Also, we're not the butter chugger type of keto. Our doctor recommends low carb, low fat, higher protein (lots of steak and eggs). We are very active and have great success with this woe, although it's not for everybody. I expect we will lose a few pounds during this hike, that always seems to happen.
    Last edited by RockDoc; 07-20-2019 at 14:16.

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    Quote Originally Posted by RockDoc View Post
    Good points, Rob. Yes we are smaller people, my wife 108 and me 175, so I like your 1.5 lb number per person per day. And as older 60ish people we don't eat a lot, although she eats as much as I do. Yes days 1 and 10 can be light packing, like 50%.

    BTW I just dried two pounds of frozen vegetables and it went down to 158 grams. That's losing 84% water. We use this as a base for dinners, adding meat, dry cheese, and olive oil. We use a pot cozy to save fuel. So consider one full snack bag of dried veggies (4 oz) plus 1.0 oz dry parmesean cheese, plus 2.6 oz foil tuna packet, plus 1 oz oil = 8.6 oz for dinner for 2 people. At 1.5 lbs/person that leaves ~40 oz of food for other meals. Inasmuch as that is mostly dried food, this starts to look doable.

    Oh, we're making what I call "elephant ear beef jerky" buying thin-sliced carne asada steak at Walmart and putting that right in the dehydrator (spiced with salt, pepper, tumeric, garlic). Comes out as thin and light as a piece of cardboard, but pretty yummy.


    Also, we're not the butter chugger type of keto. Our doctor recommends low carb, low fat, higher protein (lots of steak and eggs). We are very active and have great success with this woe, although it's not for everybody. I expect we will lose a few pounds during this hike, that always seems to happen.
    Just curious. Not sure you can really be keto without enough fat. You say you eat low fat but steak and eggs fits into a high protein and high fat category. Do you mean you are trying for healthy fats? Glad itís working for you.


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    i also (160 point guy) regularly carry 1 1/2 pounds per day...
    Lazarus

  13. #13

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    No, there's no reason to eat high fat to be keto. It's all about carb restriction. And high protein won't throw you out. Misconceptions.

    Low fat, low carb, moderate high protein is the ticket (check my doctor's site): http://burnfatnotsugar.com

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    Registered User scope's Avatar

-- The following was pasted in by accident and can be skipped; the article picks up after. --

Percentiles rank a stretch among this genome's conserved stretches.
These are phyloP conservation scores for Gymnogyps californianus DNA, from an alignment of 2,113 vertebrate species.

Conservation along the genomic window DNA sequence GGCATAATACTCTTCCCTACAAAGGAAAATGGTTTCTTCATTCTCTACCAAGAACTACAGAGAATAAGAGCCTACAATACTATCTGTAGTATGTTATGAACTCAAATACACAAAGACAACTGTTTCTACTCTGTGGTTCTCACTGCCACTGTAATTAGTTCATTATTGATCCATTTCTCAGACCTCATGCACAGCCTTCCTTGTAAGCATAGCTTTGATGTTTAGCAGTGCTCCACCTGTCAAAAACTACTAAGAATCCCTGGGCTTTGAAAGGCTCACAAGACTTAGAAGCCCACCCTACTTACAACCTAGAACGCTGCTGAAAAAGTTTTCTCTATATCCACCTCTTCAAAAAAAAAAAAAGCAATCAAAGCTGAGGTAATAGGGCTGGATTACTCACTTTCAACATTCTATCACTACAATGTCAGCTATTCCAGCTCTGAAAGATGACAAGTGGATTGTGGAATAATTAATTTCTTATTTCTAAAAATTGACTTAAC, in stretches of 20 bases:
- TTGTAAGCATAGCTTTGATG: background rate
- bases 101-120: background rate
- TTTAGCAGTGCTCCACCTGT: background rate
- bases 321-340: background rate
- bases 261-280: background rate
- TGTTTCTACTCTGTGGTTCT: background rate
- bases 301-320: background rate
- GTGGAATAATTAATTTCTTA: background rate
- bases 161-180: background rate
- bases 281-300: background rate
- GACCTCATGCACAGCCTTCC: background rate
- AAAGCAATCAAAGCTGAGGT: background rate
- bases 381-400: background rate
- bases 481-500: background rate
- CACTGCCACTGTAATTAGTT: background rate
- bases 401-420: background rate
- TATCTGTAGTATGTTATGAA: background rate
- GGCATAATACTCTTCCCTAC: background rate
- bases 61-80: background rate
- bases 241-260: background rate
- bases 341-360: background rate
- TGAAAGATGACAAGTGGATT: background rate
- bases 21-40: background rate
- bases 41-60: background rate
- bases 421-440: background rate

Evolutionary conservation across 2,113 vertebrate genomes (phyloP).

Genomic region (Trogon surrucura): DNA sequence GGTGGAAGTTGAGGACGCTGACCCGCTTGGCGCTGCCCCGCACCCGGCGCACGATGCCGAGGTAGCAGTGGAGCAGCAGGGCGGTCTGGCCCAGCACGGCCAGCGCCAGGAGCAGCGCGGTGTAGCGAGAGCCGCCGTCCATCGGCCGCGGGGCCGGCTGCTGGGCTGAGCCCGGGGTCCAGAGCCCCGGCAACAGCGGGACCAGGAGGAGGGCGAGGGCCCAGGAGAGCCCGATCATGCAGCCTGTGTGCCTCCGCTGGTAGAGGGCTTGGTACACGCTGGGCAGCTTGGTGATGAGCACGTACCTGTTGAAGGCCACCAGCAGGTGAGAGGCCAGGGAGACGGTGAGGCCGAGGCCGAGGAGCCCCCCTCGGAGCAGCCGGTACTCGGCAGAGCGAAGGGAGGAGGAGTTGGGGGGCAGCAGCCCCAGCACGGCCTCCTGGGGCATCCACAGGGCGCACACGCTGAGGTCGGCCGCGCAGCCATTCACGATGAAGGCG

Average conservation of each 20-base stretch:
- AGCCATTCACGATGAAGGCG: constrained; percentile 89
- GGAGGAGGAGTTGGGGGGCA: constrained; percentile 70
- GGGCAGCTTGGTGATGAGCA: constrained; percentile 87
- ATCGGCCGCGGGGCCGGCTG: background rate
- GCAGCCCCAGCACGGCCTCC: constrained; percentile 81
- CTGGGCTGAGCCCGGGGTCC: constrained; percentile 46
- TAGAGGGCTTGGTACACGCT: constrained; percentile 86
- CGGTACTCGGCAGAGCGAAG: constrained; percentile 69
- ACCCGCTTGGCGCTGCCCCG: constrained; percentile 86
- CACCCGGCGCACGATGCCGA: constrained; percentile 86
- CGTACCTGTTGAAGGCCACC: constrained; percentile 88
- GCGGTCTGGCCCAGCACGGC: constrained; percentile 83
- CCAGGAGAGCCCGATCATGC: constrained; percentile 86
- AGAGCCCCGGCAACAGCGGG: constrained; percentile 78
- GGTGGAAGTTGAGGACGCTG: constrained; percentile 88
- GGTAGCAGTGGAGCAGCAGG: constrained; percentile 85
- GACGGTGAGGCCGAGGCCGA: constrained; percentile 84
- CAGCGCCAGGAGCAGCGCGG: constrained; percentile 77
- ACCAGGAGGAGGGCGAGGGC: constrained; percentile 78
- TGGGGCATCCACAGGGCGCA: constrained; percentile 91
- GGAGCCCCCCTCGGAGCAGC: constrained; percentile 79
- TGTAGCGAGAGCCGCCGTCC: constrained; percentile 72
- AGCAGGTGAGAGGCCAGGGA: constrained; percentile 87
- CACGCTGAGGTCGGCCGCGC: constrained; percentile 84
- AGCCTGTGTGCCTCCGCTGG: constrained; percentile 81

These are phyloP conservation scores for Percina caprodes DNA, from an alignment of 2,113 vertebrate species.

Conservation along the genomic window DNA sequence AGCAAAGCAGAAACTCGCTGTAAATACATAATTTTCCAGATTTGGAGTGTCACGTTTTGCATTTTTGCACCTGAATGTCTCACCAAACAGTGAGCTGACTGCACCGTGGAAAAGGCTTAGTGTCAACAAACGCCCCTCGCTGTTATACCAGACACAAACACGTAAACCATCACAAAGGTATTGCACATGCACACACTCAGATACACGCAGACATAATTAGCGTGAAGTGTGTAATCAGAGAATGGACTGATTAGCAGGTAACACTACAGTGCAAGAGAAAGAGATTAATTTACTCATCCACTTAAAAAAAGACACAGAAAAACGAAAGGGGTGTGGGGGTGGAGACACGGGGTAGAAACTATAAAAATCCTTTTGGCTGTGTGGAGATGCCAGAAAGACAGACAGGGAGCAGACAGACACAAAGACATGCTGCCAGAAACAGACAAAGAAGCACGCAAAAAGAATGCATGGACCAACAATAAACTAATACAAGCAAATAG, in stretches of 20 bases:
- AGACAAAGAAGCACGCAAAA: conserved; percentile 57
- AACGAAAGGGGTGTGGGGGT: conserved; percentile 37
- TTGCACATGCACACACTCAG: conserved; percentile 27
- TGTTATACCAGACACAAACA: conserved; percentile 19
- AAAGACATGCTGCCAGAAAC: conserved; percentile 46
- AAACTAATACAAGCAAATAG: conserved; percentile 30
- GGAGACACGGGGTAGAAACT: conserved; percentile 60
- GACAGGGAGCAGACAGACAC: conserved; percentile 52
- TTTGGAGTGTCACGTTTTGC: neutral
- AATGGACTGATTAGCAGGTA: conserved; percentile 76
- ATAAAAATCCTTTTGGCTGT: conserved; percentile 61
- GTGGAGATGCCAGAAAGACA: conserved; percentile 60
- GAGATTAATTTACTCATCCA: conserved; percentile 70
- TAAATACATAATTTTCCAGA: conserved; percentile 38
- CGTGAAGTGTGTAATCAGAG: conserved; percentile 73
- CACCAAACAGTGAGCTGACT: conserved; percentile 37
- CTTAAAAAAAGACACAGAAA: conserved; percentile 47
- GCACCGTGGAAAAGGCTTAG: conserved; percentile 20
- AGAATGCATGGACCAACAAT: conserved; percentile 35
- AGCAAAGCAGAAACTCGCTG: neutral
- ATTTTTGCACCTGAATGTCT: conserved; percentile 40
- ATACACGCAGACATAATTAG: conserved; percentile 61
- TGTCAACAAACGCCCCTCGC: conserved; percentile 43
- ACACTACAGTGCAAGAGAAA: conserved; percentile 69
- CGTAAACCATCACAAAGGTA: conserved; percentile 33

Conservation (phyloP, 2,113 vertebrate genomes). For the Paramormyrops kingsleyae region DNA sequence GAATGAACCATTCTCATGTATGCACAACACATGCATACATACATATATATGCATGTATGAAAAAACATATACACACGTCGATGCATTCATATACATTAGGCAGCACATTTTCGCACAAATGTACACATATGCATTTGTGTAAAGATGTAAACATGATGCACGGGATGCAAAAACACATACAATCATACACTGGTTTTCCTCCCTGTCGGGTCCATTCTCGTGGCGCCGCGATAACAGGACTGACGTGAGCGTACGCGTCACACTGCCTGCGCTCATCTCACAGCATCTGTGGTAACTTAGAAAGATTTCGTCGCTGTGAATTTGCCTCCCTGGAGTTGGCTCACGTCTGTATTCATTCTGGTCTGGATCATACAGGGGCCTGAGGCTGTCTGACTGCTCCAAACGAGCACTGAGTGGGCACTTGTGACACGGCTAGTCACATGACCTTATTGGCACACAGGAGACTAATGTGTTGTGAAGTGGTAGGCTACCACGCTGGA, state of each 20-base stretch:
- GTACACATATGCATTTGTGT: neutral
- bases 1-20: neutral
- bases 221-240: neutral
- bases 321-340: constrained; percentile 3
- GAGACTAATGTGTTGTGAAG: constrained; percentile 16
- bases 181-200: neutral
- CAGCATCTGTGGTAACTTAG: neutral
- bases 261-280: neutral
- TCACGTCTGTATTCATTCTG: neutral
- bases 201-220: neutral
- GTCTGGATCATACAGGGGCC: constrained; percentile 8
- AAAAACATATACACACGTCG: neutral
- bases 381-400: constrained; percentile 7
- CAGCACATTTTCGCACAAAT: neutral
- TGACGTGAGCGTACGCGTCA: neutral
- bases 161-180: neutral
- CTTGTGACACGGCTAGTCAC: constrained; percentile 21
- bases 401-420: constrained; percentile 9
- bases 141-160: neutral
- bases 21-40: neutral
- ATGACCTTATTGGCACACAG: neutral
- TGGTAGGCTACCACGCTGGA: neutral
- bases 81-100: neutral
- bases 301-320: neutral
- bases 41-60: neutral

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    Keep in mind that the type of diet you're talking about is for the modern human. You're doing a more primal activity. What works for you at home may not work as well on the trail. Probably does at first as it satisfies what you're used to, but later as you body needs easy burning fuel, you may find yourself not feeling as well when your body starts burning "whatever it can". I'd go with what you have, and I'd take pasta as a supplement in much the way you might take a lot of ibuprofen along the way - use as needed.
    "I wonder if anyone else has an ear so tuned and sharpened as I have, to detect the music, not of the spheres, but of earth, subtleties of major and minor chord that the wind strikes upon the tree branches. Have you ever heard the earth breathe... ?"
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  15. #15

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    Understood. But primal = keto. Modern life = processed food, carbage, obesity, and disease.

    We've done numerous hikes quite happily on low carb. No hunger, no energy lapse after eating because of tanking blood sugar. You can have my share of pasta, I'll carry an extra serving of jerky. I suggest you might do like I'm doing, and wear a continuous glucose monitor for a few weeks to see what effect your food has on your blood glucose. You might be shocked, your brain and your body certainly are shocked (and damaged). There are a few people (many young people) who can metabolize a lot of carbs, but I'm not one of them.

    But that's not what my post is about! Sorry for the diversion. Developing some useful food hacks to carry 10 days food using dried products like almond butter, cheddar cheese, and eggs. More later.